Capacitive Touch Screen

What Does Capacitive Touch Screen Mean?

A capacitive touch screen is a device display screen that relies on finger pressure for interaction. Capacitive touch screen devices are typically handheld, and connect to networks or computers via an architecture that supports various components, including satellite navigation devices, personal digital assistants and mobile phones.

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A capacitive touch screen is activated by human touch, which serves as an electrical conductor used to stimulate the electrostatic field of the touch screen. However, special gloves that produce static electricity or specialized stylus pens may be used.

Capacitive touch screens are built into input devices, including all-in-one computers, smartphones and tablet PCs.

Techopedia Explains Capacitive Touch Screen

The capacitive touch screen is built with an insulator-like glass coating, which is covered with a see-through conductor, such as indium tin oxide (ITO). The ITO is attached to glass plates that compress liquid crystals in the touch screen. User screen activation generates an electronic charge, which triggers liquid crystal rotation.

Capacitive touch screen types are as follows:

  • Surface Capacitance: Coated on one side with small voltage conductive layers. It has limited resolution and is often used in kiosks.
  • Projected Capacitive Touch (PCT): Uses etched conductive layers with electrode grid patterns. It has robust architecture and is commonly used in point-of-sale transactions.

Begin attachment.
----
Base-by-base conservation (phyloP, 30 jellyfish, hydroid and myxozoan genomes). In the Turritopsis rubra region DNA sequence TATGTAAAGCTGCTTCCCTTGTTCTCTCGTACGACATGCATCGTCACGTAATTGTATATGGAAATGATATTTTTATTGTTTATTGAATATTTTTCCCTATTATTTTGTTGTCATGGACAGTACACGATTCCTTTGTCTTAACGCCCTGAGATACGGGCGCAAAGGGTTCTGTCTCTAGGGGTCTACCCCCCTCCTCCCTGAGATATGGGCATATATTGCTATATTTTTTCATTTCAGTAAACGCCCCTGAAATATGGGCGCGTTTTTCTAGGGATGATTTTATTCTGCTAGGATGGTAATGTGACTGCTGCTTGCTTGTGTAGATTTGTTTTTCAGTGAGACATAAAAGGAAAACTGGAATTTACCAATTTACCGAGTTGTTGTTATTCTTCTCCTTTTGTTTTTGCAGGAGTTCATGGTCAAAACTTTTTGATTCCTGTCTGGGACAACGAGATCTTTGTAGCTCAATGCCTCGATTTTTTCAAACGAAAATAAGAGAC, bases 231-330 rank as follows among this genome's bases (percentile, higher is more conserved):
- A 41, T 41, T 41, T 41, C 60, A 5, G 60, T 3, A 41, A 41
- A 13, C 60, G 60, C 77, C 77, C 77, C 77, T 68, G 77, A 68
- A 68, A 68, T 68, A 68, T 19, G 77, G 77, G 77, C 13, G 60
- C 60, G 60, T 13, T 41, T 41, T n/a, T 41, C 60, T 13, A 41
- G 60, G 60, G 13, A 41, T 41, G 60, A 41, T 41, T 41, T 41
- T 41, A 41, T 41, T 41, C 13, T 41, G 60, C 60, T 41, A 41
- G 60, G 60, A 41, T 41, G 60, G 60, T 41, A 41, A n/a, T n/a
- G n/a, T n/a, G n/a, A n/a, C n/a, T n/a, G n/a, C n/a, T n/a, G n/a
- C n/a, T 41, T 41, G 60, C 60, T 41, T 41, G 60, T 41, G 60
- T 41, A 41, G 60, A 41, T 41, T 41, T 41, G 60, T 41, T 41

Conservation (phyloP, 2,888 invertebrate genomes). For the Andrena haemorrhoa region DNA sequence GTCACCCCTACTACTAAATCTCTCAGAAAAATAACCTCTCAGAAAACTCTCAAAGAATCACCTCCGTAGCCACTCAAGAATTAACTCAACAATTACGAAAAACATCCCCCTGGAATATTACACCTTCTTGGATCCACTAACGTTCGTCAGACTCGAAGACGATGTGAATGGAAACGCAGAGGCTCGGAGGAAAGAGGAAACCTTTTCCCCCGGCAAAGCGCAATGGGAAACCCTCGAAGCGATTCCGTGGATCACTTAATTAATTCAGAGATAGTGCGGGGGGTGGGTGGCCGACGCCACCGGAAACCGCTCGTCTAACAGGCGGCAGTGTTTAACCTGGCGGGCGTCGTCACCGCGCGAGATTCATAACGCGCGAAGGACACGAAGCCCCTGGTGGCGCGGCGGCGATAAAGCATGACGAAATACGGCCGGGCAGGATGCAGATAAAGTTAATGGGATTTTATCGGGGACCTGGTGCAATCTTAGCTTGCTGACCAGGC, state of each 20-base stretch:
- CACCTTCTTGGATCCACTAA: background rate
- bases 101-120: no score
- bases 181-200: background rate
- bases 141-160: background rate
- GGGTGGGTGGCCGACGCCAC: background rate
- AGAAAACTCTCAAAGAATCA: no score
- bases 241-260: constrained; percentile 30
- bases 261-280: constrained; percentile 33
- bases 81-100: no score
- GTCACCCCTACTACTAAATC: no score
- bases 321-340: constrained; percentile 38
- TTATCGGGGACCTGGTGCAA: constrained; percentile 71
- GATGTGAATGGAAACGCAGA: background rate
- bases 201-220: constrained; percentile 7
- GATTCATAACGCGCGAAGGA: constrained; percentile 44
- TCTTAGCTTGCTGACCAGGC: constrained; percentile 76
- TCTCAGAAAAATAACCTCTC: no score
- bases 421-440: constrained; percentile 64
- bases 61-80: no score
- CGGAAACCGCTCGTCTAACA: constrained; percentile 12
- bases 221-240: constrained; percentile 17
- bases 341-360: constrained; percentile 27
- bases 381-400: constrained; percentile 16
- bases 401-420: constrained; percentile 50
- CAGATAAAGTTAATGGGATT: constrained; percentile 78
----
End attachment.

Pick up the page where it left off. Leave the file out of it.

• PCT Mutual Capacitance: A capacitor is at each grid intersection via applied voltage. It facilitates multitouch.
  • PCT Self Capacitance: Columns and rows operate individually via current meters. It has stronger signal than PCT mutual capacitance and functions optimally with one finger.

Other touch screen technologies include resistive, surface acoustic wave (SAW) and infrared (IR).

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Margaret Rouse

Margaret Rouse is an award-winning technical writer and teacher known for her ability to explain complex technical subjects to a non-technical, business audience. Over the past twenty years her explanations have appeared on TechTarget websites and she's been cited as an authority in articles by the New York Times, Time Magazine, USA Today, ZDNet, PC Magazine and Discovery Magazine.Margaret's idea of a fun day is helping IT and business professionals learn to speak each other’s highly specialized languages. If you have a suggestion for a new definition or how to improve a technical explanation, please email Margaret or contact her…